Among those who love the writing of Harry Crosby (born this day in 1898), the big news over the last 12 months was the publication of a Selected Poems. The book, announced by MadHat Press as available in June 2020 (and paid for then), arrived in early 2021. I’d hoped it would nicely showcase Crosby’s poetry.
Alas, while the book has some positives, its major problems are, unfortunately, the main story.
Here’s the deal: the primary criteria used to select the poems – everything that happened to be published in magazines and anthologies in or just after Crosby’s lifetime – is unconvincing, and in part botched. As a result, this Selected includes nearly a dozen pages of work that ain’t poetry, and another dozen pages or so of, I kid you not, essentially duplicate texts. Ugh. Further, due to either uninspired or uninformed editing, a dozen or so essential Crosby poems are not included. Ugh again, and let me explain.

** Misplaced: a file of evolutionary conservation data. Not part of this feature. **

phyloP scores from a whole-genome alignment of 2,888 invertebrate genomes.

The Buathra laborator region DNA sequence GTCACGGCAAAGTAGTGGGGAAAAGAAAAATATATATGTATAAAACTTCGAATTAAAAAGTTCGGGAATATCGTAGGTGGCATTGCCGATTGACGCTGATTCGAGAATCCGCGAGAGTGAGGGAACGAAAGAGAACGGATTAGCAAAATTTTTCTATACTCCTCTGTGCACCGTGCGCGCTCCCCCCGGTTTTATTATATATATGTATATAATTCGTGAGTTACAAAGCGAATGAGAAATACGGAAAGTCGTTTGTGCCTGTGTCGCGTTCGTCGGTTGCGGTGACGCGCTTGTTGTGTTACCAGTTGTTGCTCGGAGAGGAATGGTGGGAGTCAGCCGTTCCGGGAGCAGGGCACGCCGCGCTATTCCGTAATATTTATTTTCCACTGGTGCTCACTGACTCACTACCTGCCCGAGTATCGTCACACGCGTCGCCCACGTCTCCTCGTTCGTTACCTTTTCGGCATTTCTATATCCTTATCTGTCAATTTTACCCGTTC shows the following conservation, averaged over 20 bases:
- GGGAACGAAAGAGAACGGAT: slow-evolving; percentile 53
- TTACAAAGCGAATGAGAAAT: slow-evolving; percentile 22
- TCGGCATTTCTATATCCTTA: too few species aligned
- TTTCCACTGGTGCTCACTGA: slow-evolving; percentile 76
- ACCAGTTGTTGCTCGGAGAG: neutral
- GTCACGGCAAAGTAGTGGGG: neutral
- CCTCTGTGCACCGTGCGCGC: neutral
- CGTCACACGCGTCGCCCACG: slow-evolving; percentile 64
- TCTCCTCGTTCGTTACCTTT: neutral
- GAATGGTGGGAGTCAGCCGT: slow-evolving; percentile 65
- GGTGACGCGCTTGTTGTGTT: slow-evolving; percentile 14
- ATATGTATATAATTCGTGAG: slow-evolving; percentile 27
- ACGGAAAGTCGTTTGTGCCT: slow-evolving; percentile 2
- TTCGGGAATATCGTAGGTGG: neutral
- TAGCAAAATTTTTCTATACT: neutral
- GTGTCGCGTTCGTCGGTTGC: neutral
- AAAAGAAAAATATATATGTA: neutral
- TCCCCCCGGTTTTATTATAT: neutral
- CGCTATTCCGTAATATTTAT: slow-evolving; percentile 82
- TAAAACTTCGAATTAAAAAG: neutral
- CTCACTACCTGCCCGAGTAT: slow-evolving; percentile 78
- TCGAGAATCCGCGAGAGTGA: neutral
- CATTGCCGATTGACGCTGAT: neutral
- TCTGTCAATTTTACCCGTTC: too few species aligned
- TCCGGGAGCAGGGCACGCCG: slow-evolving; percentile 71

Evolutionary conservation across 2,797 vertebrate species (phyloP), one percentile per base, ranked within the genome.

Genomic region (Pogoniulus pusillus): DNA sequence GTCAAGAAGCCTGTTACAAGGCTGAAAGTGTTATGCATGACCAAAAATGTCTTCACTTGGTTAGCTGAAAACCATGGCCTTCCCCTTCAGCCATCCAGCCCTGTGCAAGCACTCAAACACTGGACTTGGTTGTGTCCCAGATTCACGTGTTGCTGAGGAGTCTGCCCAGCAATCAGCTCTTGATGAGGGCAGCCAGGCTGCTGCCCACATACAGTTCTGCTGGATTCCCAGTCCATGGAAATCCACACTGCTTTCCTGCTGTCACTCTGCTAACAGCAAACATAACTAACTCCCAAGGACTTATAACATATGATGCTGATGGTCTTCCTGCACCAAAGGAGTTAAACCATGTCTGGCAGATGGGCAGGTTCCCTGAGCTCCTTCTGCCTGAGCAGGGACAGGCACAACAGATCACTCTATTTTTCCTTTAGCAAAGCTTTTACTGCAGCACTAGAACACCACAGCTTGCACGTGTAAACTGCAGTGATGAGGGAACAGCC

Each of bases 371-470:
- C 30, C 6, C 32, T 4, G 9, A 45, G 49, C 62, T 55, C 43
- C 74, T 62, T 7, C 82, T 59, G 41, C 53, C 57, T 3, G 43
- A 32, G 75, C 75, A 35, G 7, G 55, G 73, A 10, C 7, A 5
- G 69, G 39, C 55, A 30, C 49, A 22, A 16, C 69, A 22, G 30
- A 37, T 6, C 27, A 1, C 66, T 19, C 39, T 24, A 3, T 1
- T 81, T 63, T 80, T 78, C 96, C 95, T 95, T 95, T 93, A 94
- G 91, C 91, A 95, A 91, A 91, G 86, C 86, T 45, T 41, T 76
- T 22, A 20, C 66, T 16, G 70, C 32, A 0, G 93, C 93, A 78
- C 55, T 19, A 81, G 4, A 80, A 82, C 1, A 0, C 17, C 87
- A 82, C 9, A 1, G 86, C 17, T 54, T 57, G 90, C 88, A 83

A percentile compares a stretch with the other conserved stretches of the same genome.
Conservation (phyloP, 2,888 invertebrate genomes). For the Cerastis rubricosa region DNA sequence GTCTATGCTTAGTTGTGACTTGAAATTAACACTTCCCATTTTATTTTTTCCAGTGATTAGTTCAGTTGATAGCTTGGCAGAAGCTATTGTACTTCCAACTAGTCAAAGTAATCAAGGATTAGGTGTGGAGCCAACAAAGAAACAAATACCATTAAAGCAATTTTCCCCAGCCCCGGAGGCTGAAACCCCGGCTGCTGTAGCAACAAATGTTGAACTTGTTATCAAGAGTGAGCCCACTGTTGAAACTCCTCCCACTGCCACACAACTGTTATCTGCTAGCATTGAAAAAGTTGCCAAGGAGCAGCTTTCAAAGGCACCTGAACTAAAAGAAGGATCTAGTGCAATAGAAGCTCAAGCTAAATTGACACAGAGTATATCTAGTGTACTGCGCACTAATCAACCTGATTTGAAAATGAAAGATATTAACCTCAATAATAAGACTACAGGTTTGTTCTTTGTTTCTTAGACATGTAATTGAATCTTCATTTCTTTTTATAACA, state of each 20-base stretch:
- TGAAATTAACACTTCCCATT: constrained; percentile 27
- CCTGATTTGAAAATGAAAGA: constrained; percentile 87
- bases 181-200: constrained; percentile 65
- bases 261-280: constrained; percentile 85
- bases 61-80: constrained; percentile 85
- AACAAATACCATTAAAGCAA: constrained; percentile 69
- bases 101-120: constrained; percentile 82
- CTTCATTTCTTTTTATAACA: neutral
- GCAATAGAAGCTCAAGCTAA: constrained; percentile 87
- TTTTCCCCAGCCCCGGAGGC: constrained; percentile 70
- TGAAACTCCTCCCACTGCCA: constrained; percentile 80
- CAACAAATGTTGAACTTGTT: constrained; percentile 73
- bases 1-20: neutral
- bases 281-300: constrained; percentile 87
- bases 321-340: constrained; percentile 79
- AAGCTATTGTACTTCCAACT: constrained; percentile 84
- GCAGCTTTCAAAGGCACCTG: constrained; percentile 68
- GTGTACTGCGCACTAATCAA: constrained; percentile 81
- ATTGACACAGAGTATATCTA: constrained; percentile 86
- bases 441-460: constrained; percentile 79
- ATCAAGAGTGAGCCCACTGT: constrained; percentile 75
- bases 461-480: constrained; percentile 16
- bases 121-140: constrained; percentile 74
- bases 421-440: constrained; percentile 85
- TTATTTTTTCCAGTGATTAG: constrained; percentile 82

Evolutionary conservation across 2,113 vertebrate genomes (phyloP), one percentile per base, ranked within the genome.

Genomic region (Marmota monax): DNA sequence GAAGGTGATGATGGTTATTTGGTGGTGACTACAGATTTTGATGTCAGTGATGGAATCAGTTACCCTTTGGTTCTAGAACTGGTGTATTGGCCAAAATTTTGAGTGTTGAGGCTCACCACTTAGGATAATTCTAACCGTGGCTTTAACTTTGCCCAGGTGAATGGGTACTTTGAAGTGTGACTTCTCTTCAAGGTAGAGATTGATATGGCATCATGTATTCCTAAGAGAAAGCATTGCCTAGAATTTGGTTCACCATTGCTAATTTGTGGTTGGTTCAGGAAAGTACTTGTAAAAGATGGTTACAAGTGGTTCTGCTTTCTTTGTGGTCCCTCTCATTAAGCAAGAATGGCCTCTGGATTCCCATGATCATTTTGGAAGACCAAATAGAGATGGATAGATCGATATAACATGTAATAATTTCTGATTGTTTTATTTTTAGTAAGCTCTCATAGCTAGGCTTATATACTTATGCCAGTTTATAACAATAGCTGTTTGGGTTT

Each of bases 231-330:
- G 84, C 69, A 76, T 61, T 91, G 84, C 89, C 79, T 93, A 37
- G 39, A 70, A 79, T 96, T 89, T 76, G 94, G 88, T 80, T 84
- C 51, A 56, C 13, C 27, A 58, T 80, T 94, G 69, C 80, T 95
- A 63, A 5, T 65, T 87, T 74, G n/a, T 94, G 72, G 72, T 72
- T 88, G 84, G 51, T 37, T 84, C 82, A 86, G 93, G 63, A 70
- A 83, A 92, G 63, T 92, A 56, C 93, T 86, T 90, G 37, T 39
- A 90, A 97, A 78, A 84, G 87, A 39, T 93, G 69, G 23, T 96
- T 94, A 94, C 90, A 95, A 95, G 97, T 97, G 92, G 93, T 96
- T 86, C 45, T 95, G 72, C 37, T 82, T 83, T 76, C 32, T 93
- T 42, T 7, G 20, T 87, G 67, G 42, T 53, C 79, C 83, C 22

About two-thirds of the book – the first 100 or so of its 150+ pages–
is given over to what is said, to quote the introduction and back
cover, “the whole of” or “all of” Crosby’s contemporary magazine and
anthology appearances. This was done, the editor asserts, so we can
read the poems seen at the time, and have a historical record of what
was submitted by Crosby and printed by others.
doesn’t make sense. At the same time he submitted poems to magazines,
Crosby self-published , or prepared for publication, several volumes of
his poetry. I would think the work he chose to collect and publish
himself would be the starting point for any selected poems, as well as
the poems not included in those books but which appeared elsewhere.
another way, the right way to compile a selected poems is to consider
EVERYTHING a poet wrote, then, focusing on the work itself, fashion a
collection that reflects the breadth or characteristics of the poet’s